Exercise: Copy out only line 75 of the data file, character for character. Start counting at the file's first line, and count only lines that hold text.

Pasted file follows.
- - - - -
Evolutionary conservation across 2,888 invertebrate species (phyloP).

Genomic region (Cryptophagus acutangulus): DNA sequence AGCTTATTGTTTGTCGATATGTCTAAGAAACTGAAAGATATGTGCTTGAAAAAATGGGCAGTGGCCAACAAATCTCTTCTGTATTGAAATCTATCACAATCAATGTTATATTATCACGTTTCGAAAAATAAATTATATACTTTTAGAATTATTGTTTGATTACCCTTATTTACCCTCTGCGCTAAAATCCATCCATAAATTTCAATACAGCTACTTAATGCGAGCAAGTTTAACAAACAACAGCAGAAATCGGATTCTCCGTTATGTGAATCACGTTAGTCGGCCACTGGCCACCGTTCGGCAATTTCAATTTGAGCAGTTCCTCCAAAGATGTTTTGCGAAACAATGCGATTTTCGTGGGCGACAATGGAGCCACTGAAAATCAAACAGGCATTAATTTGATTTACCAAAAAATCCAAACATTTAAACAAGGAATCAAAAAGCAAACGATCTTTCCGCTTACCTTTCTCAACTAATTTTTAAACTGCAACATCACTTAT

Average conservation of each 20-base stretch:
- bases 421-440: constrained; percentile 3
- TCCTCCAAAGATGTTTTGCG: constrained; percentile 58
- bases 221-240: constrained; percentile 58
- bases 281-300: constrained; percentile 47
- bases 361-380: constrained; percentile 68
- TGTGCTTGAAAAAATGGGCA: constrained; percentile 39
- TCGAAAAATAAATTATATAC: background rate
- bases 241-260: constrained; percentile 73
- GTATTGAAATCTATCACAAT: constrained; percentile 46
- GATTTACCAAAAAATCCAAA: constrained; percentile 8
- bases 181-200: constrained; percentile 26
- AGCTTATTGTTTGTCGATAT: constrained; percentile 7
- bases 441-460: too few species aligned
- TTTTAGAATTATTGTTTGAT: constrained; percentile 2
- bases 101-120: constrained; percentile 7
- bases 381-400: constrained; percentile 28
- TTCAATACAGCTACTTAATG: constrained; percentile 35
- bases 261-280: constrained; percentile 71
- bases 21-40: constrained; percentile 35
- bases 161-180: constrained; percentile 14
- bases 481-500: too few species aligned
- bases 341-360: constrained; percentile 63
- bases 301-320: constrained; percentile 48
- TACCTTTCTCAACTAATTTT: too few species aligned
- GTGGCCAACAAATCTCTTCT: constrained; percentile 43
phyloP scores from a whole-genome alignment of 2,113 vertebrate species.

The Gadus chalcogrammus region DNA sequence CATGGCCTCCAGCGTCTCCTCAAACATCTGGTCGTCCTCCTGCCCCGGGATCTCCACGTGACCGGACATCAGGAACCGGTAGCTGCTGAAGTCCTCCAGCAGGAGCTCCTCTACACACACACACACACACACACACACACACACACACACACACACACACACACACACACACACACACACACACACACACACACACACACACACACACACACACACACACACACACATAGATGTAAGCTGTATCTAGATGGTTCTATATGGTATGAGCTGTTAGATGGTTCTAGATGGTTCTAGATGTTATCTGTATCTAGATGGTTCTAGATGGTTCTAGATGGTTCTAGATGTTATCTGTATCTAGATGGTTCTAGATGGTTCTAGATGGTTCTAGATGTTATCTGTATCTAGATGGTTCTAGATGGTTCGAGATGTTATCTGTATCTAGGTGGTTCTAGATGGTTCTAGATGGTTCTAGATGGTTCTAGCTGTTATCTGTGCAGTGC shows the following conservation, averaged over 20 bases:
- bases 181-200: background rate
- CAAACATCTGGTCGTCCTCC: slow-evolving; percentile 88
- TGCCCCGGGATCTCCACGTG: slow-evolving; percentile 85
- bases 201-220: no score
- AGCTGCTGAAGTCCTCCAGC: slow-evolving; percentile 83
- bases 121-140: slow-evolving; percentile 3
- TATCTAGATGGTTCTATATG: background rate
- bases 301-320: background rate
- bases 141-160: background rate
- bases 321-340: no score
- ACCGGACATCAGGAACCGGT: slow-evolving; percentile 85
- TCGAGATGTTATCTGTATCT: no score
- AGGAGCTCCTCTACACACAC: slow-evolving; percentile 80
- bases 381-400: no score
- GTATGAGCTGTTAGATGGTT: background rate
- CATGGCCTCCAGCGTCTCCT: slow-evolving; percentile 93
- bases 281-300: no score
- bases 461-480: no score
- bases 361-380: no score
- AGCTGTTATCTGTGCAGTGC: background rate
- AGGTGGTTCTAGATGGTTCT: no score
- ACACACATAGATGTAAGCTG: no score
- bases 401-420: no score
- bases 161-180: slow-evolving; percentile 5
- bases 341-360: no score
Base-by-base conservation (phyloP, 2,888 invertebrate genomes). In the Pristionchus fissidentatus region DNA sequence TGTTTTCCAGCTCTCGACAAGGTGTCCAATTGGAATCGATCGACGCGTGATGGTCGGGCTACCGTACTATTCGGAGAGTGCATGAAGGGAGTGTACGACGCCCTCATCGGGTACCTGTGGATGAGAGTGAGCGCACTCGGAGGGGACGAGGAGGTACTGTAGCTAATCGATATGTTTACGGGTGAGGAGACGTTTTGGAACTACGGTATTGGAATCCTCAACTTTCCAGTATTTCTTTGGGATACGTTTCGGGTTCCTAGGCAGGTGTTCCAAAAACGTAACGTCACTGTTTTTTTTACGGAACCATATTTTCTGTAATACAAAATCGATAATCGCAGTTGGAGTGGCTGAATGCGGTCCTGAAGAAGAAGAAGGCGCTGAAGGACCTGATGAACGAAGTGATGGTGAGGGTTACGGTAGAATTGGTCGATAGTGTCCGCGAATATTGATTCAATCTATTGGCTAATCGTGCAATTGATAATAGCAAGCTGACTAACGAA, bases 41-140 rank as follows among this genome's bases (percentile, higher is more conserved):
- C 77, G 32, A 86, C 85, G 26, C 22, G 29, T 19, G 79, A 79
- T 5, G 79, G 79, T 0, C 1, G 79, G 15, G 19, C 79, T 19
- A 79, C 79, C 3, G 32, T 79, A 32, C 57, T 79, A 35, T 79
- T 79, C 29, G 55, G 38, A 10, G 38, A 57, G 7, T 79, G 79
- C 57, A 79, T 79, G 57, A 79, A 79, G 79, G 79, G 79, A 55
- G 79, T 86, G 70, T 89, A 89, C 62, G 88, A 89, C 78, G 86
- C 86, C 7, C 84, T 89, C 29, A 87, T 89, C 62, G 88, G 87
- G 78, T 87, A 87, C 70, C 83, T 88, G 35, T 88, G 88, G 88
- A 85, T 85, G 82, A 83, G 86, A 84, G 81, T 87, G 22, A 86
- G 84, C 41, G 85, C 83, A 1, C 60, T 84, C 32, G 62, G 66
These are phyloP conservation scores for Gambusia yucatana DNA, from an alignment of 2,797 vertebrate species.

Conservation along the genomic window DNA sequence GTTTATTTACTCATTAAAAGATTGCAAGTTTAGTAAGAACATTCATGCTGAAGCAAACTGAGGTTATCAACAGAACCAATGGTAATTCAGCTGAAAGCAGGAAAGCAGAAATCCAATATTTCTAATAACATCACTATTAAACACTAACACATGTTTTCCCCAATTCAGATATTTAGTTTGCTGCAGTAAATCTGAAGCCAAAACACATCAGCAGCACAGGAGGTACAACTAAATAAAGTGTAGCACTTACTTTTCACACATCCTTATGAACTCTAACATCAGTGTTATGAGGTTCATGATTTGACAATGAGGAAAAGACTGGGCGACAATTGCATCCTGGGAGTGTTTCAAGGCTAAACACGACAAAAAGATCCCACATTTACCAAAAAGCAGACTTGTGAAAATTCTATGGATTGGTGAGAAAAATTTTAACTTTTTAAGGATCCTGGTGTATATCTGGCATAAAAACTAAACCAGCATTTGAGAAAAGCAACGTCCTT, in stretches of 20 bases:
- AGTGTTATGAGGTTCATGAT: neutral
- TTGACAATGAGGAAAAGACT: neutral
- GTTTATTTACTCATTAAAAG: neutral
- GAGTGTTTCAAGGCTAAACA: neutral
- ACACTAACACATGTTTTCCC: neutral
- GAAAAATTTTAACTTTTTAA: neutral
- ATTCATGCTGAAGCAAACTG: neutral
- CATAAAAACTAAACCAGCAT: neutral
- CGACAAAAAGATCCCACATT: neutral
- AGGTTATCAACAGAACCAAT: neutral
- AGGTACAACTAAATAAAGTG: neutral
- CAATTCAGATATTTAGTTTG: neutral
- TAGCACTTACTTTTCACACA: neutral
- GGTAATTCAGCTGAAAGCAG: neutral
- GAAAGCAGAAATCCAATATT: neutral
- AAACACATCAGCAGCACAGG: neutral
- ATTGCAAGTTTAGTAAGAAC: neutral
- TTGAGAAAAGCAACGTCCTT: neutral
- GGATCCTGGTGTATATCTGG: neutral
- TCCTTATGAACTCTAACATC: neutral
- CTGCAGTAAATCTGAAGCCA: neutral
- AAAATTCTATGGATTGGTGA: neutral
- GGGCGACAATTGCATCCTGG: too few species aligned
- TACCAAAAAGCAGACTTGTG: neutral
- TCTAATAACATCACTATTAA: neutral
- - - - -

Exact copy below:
- ATTCATGCTGAAGCAAACTG: neutral